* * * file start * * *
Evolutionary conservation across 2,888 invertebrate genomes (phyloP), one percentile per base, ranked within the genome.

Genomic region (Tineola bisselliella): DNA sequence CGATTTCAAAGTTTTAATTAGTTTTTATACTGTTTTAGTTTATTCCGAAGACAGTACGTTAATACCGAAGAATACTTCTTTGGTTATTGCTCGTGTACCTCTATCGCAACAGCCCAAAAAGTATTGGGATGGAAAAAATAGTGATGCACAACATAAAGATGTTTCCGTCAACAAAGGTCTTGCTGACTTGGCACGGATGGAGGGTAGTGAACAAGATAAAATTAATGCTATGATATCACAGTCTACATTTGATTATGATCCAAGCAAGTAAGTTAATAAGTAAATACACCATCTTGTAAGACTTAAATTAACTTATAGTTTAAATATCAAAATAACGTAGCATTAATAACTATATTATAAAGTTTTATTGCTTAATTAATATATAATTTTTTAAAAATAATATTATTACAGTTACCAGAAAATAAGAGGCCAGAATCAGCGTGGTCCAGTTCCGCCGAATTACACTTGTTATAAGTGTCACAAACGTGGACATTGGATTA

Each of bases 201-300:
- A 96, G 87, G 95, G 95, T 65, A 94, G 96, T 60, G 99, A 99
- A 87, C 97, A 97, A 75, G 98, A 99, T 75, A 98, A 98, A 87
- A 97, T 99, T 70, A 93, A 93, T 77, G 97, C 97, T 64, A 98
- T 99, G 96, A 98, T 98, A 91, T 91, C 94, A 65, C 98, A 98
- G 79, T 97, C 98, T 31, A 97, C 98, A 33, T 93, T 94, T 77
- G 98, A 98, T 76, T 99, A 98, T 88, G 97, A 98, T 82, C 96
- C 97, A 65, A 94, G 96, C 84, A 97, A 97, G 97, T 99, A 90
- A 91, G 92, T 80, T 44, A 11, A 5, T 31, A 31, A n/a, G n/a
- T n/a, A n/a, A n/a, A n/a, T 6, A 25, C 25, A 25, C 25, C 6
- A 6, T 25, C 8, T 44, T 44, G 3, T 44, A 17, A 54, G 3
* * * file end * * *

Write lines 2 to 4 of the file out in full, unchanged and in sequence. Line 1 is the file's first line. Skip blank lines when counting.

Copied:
Genomic region (Tineola bisselliella): DNA sequence CGATTTCAAAGTTTTAATTAGTTTTTATACTGTTTTAGTTTATTCCGAAGACAGTACGTTAATACCGAAGAATACTTCTTTGGTTATTGCTCGTGTACCTCTATCGCAACAGCCCAAAAAGTATTGGGATGGAAAAAATAGTGATGCACAACATAAAGATGTTTCCGTCAACAAAGGTCTTGCTGACTTGGCACGGATGGAGGGTAGTGAACAAGATAAAATTAATGCTATGATATCACAGTCTACATTTGATTATGATCCAAGCAAGTAAGTTAATAAGTAAATACACCATCTTGTAAGACTTAAATTAACTTATAGTTTAAATATCAAAATAACGTAGCATTAATAACTATATTATAAAGTTTTATTGCTTAATTAATATATAATTTTTTAAAAATAATATTATTACAGTTACCAGAAAATAAGAGGCCAGAATCAGCGTGGTCCAGTTCCGCCGAATTACACTTGTTATAAGTGTCACAAACGTGGACATTGGATTA

Each of bases 201-300:
- A 96, G 87, G 95, G 95, T 65, A 94, G 96, T 60, G 99, A 99